When Windows XP reached its end of life, there were approximately 257 outstanding security patches required to bring the OS up to date -- and this was considering cumulative versions for both commercial and business, as well as patch supercedence. Since the source code is closed, it never suffered from the fragmentation issues affecting many vulnerabilities, such as what we saw last year with the now infamous Shellshock -- impacting a half-billion Web servers and other Internet-connected devices.
On September 24, 2014, when the bug was first disclosed, open source, Linux, OS X, embedded systems, and Unix all were affected and in total, versions available from 1994 (version 1.14) to 2014 could be exploited due to this GNU bash shell vulnerability. But in the intervening 12 months, a lot more needed to be done than just patching a single platform and bringing it up to date. That in itself is something many organizations still find difficult to do today.
Why are these facts important on the one year anniversary of Shellshock? Over time, it’s become more difficult to properly perform a thorough vulnerability assessment of all the vulnerabilities that have been found in the past, many of which are still applicable. However, the biggest issue is the cumulative problem of flaws which are affecting systems. Information security teams must remember that Shellshock and other flaws are not gone even though they’ve disappeared from media headlines. Some systems, due to age, end of life, or a vendor’s incompetence, still remain unpatched today.
While mitigating controls may help reduce or eliminate the risk, the fact remains that any newly identified vulnerabilities aggravate the problem and increase the total vulnerability count with each new flaw. Shellshock, as bad as it was and may be still to this day, is just another critical vulnerability in the process and systems that are not being patched, or even assessed. This creates a cumulative risk problem, which could allow an exploit through multiple vectors versus just one.
While this may seem like common sense, it represents an interesting problem: How long does it take to patch an entire distribution and bring it up to date? Depending how many missing patches exist, more time is needed to remediate and with each new finding the snowballing effect of risk grows. This is true for any operating system and application, even when a single cumulative security update is available; the more you have to patch, the longer it will take, and the more it costs to do so.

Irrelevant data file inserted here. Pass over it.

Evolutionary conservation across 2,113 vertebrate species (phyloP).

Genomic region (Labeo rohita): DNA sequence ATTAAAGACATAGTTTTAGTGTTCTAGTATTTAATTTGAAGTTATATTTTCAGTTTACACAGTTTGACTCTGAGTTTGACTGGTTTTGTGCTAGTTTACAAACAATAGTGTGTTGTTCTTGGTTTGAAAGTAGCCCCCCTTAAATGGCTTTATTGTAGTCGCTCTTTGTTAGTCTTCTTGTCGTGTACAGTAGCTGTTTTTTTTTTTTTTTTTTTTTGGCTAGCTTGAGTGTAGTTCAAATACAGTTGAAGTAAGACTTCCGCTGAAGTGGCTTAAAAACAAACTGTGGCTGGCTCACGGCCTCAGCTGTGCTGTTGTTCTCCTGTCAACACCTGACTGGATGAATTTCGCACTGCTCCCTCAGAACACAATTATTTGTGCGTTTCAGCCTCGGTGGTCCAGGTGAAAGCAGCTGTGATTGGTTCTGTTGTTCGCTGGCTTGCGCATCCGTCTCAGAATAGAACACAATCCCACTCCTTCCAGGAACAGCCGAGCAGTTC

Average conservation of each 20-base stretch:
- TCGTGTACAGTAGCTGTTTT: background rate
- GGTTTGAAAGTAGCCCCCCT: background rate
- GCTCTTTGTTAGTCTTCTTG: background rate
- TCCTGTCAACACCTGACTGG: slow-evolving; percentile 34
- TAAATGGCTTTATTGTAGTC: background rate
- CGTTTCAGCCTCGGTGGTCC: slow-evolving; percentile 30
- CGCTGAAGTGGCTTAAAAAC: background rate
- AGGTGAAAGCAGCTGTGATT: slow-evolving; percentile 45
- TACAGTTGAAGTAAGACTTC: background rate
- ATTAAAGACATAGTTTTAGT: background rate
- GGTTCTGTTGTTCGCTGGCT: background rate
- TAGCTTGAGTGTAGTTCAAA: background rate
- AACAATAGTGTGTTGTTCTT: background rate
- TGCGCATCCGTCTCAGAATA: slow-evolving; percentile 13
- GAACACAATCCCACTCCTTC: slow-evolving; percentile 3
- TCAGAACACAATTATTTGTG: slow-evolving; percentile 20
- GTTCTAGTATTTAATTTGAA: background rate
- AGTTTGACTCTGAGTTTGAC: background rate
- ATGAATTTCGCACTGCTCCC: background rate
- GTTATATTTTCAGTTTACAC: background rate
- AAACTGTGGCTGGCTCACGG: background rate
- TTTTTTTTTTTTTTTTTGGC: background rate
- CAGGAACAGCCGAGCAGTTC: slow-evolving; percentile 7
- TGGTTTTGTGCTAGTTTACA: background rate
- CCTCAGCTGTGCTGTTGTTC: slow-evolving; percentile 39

So how can infosec teams reduce the cumulative side effects from new vulnerabilities? Here are five suggestions:
- Ensure that your organization has a vulnerability assessment and patch remediation process to identify risks. This helps make sure you’re patching quickly. Once a flaw is found, regardless of how, it can be closed in a timely, non-cumulative fashion.
- When selecting technology vendors, verify that service level agreements include security and maintenance patches, as well as end of life dates for operating systems, embedded devices or applications. This will ensure that as solutions are being deployed, they can be remediated for the life expectancy of the implementation.
- Vulnerability assessments themselves have evolved greatly from the days of network scanners. Many security tools from IDS/IPS systems, endpoint agents, next-generation firewalls, sniffers, etc., can detect vulnerabilities that are dormant or being actively tested in a hostile environment. Do not rely on just one technology to identify risks and missing security patches. Leverage every single one and correlate the information to identify weaknesses and attacks.
- Credential access is always a problem with sensitive hosts and when un-hardening is just not permissible. When local agents are not permitted to do the work (patch management, Windows update, or even vulnerability assessment agents), consider having a cloned isolated lab environment where remote access is permitted (un-harden duplicate hosts) to perform assessments. The results can then be applied to production. This works well with cloning features present in many virtualization technologies.
- When network assessment technologies are being deployed, work with the network infrastructure team to logically place scanners as electronically close to targets (not over WAN links) as possible. Avoid scanning through firewalls, other security sensors, and whitelist the scanner only when needed. They should be close enough to each subnet that they have unrestricted access to each target they are responsible for and every port. This includes whether they are hosted in the cloud, as a virtual image, or even a physical scanner in a remote country.
When was the last time you checked under the hood for the cumulative impact of Shellshock or other vulnerabilities? Let’s chat about that in the comments.